Jesus acknowledged their narrow perspective. “You will quote the proverb to me, ‘Physician heal yourself. Do here in your hometown what we have heard you have been doing in other towns.’ No prophet is accepted in his own country. A prophet is never welcomed in his own hometown.”
Jesus then told a story to make a point, to illustrate the power of God’s transforming love when it is received: “In the days of Elijah, it is true there were many widows in Israel and there was no rain for three and a half years. A severe famine prevailed throughout the country. Yet Elijah was not sent to one of them, only to a widow in Sidon, and there were many lepers in Israel and not one of them was made clean except a Syrian named Naaman.” Elijah was sent to a widow in Sidon, and she believed. A leper named Naaman was made clean and believed” (Luke 4:25-27). And now, Jesus came unto his own, though his own received him not (John 1:11). They could not believe.
Sara Little, in her book, To Set One’s Heart shares this understanding of belief: “Unless individuals are ‘believed in,’ unless they can ‘believe in’ others, the possibility of becoming persons is limited.”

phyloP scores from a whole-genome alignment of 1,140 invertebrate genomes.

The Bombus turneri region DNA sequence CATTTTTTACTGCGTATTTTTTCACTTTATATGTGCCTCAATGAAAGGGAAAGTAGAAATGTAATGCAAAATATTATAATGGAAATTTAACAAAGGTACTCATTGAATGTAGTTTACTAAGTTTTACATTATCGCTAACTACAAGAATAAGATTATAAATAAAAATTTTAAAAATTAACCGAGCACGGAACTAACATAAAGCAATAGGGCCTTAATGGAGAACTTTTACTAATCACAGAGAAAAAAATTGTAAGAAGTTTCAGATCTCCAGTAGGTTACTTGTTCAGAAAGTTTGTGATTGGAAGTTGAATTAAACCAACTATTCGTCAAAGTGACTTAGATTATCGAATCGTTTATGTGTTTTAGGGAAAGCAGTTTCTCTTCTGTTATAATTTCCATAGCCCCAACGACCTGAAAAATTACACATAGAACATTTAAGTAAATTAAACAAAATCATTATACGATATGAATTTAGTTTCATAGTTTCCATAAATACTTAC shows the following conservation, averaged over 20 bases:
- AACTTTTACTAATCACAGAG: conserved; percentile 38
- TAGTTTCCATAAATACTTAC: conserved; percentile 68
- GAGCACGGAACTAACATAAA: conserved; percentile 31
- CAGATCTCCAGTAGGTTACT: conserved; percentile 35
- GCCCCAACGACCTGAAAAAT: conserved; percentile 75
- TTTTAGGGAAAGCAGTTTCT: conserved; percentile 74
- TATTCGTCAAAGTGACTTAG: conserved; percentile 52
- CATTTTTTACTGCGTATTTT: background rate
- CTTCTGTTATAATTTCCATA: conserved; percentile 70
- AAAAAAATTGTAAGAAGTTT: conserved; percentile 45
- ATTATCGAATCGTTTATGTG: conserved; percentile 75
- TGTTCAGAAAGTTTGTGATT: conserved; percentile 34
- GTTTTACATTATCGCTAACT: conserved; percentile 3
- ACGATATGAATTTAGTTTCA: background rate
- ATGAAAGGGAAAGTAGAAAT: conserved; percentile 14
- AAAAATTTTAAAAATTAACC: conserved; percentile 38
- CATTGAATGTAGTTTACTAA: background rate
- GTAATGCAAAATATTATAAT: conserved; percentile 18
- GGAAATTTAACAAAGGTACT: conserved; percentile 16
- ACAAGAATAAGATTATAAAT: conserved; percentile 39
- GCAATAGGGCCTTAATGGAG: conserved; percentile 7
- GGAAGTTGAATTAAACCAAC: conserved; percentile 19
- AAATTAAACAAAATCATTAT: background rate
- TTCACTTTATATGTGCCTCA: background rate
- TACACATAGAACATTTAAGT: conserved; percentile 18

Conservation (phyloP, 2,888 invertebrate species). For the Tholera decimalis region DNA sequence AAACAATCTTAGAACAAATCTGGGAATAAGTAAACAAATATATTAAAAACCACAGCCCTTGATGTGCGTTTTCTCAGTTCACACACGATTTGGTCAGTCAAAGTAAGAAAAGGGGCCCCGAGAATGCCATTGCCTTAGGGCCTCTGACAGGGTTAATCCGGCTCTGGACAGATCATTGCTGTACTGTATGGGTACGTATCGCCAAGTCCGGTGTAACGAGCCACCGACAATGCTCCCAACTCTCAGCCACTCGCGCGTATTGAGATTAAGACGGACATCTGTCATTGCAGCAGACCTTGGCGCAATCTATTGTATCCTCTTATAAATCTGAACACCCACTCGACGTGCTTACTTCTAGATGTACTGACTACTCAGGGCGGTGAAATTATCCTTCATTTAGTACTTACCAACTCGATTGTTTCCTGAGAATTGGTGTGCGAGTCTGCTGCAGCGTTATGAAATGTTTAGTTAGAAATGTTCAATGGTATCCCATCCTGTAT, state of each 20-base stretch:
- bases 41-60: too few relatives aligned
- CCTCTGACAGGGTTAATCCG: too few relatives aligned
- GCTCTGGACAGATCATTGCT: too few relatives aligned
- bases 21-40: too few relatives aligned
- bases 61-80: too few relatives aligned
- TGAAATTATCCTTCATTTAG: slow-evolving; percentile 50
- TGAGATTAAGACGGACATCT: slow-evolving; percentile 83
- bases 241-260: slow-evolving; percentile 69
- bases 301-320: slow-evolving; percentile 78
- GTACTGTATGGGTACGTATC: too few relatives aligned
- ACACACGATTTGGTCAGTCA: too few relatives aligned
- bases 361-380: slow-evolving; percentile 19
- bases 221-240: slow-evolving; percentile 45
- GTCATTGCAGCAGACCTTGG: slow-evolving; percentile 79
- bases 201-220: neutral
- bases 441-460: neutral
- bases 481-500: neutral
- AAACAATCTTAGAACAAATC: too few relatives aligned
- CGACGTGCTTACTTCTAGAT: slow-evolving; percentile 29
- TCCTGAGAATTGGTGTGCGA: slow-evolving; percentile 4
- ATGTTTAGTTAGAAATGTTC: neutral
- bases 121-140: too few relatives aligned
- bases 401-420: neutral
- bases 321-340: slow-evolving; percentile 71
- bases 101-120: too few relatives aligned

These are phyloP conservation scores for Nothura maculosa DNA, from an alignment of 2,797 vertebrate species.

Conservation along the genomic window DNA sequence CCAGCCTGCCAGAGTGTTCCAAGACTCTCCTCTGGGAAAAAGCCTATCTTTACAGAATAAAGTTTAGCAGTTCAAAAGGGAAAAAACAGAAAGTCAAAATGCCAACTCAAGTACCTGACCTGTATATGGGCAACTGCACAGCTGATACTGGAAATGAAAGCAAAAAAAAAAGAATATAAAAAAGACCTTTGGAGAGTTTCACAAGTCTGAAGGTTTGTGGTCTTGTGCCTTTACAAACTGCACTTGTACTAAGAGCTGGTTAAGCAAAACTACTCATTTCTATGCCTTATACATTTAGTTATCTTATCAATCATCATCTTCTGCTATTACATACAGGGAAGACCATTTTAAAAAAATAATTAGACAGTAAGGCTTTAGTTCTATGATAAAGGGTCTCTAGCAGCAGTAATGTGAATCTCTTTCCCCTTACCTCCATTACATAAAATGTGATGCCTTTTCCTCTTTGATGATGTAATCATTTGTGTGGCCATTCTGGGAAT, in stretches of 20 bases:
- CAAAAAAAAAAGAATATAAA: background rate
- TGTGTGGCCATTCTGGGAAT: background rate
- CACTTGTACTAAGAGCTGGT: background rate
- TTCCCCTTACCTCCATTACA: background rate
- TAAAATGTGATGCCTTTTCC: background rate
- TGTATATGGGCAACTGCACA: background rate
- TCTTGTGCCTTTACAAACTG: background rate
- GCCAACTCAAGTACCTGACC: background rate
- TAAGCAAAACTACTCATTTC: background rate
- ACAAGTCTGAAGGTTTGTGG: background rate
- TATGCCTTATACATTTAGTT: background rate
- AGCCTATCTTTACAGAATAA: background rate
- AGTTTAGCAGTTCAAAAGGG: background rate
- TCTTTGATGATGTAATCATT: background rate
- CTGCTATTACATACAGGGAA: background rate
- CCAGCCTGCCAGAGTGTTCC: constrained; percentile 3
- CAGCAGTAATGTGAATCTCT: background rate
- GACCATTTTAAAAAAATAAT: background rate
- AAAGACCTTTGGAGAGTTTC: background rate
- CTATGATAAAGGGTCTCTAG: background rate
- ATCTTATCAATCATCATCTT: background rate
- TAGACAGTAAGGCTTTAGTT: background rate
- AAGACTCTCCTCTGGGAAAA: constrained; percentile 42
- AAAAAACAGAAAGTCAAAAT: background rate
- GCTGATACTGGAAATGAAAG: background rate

Finding our belief in this one humbly born from Nazareth is transforming; without which the possibility of becoming persons is limited.
We believe Christ’s love is transformational in us as persons and in us as a people.
A congregation must believe in itself. It is important for us to hear this word during this time of transition from James Hopewell, in his book Congregations: Stories and Structures writes: “The local church suffers when it does not take its idiom seriously. If the congregation views itself as merely the repository of meanings better expressed elsewhere, it fails to appreciate its genius, its microcosmic capacity to reflect in uniquely lived form the sociality of humankind, when a congregation considers its own language neither interesting nor important it devalues its identity and thus its names for and before God.” (Hopewell, p.9).
W.H. Auden’s assertion is correct that one day’s events in the life of an average person could fill a novel. If so, then, an account of the activity of a congregation might occupy several shelves of novels. (Hopewell, p.154).
There is part of me that is little Stevie Graham. There are stories that can be told about that precocious, wide-eyed, and hopeful child with a burr haircut that have a great amount in common with the very person I am today. I am that no doubt, but I yearn to be that and much more.